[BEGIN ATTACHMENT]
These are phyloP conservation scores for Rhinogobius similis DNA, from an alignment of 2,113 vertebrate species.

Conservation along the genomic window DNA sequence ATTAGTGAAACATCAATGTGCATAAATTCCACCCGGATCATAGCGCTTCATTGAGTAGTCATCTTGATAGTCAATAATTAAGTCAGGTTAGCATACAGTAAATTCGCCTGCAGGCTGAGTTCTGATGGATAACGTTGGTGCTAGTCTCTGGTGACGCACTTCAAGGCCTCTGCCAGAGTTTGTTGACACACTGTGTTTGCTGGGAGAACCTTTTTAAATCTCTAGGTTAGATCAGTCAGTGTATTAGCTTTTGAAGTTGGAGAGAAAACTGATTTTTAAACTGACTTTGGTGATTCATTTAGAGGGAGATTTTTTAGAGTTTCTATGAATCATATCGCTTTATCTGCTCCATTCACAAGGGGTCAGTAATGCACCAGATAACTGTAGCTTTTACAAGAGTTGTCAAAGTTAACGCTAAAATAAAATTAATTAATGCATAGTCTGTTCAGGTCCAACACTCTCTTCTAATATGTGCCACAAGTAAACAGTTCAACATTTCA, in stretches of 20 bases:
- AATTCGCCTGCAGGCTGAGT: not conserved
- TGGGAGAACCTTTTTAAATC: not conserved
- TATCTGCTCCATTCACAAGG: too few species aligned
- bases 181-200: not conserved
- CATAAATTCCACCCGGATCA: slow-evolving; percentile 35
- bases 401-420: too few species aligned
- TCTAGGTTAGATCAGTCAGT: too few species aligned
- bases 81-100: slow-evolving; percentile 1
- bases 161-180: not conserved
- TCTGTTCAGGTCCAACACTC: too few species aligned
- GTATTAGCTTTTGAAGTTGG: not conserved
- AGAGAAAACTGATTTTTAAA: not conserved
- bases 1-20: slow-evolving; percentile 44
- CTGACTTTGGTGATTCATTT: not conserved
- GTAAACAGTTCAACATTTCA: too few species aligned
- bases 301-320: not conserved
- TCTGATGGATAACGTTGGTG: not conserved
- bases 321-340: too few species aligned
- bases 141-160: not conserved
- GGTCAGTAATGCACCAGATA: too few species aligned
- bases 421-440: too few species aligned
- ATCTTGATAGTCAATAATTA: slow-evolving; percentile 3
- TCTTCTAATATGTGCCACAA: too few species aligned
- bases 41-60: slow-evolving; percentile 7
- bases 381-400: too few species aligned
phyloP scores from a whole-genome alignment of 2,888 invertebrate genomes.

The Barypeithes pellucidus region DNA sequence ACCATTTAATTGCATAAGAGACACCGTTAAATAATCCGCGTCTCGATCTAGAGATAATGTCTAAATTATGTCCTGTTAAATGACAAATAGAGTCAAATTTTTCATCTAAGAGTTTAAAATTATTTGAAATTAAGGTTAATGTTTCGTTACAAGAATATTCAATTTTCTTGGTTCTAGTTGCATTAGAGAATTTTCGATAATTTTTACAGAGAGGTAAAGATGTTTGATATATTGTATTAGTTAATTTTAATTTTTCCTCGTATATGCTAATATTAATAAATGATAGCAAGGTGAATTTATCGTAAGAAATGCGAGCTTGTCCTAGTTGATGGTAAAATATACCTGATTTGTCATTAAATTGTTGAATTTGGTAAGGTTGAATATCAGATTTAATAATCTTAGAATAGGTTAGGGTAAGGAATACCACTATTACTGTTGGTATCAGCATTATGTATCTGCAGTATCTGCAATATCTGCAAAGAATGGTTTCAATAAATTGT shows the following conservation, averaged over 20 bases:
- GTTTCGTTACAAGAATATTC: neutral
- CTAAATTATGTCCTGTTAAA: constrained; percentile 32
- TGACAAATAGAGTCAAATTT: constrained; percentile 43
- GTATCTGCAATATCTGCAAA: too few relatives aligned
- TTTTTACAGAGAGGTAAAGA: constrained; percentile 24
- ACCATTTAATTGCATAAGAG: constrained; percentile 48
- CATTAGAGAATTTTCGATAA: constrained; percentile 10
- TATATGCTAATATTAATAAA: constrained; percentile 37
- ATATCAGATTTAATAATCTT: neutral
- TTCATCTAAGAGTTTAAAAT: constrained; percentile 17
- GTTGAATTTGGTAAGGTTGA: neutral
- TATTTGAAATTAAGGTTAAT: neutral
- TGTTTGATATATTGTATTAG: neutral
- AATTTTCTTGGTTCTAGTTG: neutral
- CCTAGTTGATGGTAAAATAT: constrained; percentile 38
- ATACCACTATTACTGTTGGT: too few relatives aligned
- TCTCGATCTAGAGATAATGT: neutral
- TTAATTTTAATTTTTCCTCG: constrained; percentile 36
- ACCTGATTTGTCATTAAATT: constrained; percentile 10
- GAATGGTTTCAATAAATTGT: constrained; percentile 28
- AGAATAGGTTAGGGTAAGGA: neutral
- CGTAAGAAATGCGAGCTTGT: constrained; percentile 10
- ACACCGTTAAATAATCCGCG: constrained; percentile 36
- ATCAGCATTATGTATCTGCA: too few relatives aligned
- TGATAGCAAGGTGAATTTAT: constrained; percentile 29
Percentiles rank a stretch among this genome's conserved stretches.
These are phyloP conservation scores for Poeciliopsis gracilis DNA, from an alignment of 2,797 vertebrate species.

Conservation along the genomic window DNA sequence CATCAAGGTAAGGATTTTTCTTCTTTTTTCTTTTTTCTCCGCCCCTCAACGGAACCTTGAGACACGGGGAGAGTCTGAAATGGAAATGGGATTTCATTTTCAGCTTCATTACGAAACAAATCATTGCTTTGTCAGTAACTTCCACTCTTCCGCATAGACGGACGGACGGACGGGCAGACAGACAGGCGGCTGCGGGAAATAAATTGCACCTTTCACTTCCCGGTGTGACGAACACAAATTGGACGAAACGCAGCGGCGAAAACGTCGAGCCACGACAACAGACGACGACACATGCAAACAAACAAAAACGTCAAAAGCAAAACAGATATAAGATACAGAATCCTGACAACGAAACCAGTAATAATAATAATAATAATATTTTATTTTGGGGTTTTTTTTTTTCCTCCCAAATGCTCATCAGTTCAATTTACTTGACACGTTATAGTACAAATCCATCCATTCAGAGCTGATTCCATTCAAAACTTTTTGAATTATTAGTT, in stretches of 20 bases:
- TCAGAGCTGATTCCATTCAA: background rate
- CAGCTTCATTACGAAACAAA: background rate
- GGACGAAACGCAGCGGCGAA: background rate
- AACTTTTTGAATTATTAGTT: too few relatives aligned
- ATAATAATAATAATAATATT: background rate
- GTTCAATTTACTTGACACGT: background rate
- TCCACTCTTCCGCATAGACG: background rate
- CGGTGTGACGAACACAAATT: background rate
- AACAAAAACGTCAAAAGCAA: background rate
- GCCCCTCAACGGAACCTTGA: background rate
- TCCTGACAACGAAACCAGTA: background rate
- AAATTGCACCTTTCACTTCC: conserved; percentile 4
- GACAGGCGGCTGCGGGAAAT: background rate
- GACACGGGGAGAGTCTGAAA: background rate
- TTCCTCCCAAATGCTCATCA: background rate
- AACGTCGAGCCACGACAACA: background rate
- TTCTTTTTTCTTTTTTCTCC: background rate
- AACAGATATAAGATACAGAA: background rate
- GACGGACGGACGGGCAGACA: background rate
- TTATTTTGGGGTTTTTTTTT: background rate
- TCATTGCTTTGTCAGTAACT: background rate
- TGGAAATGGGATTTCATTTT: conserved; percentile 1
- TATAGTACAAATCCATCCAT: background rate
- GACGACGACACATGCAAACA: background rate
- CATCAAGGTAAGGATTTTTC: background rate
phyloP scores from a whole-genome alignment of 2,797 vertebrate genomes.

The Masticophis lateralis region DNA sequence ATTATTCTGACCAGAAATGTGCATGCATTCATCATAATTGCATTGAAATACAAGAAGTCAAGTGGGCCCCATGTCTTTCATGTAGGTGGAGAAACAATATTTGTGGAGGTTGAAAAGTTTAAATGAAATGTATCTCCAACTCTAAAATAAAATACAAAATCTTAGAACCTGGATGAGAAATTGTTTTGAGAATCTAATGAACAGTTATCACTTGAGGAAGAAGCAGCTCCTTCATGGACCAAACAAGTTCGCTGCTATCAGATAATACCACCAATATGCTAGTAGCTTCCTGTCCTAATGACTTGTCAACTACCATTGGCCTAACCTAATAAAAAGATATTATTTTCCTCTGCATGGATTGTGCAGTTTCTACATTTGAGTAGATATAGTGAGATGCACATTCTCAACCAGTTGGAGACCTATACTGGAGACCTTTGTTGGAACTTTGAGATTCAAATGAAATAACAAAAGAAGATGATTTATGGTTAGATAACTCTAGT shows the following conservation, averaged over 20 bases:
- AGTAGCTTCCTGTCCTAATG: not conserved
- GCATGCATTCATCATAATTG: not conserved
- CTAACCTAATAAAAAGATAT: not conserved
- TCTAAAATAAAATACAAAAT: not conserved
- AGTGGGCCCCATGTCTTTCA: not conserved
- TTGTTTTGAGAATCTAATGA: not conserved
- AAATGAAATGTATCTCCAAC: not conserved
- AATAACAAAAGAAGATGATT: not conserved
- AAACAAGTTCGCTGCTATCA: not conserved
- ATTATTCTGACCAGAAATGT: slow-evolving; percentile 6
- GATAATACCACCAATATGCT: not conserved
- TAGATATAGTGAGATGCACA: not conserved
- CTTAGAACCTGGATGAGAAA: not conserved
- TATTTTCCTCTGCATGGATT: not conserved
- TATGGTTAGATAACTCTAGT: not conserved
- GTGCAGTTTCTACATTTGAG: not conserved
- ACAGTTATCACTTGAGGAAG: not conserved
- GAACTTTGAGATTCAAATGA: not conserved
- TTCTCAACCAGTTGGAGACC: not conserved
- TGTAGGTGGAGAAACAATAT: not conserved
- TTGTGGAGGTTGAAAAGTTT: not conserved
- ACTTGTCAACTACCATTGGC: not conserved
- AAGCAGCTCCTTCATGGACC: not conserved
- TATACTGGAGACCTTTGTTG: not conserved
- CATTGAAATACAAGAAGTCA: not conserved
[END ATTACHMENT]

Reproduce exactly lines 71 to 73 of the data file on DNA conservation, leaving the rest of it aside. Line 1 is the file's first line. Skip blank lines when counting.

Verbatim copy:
- GACACGGGGAGAGTCTGAAA: background rate
- TTCCTCCCAAATGCTCATCA: background rate
- AACGTCGAGCCACGACAACA: background rate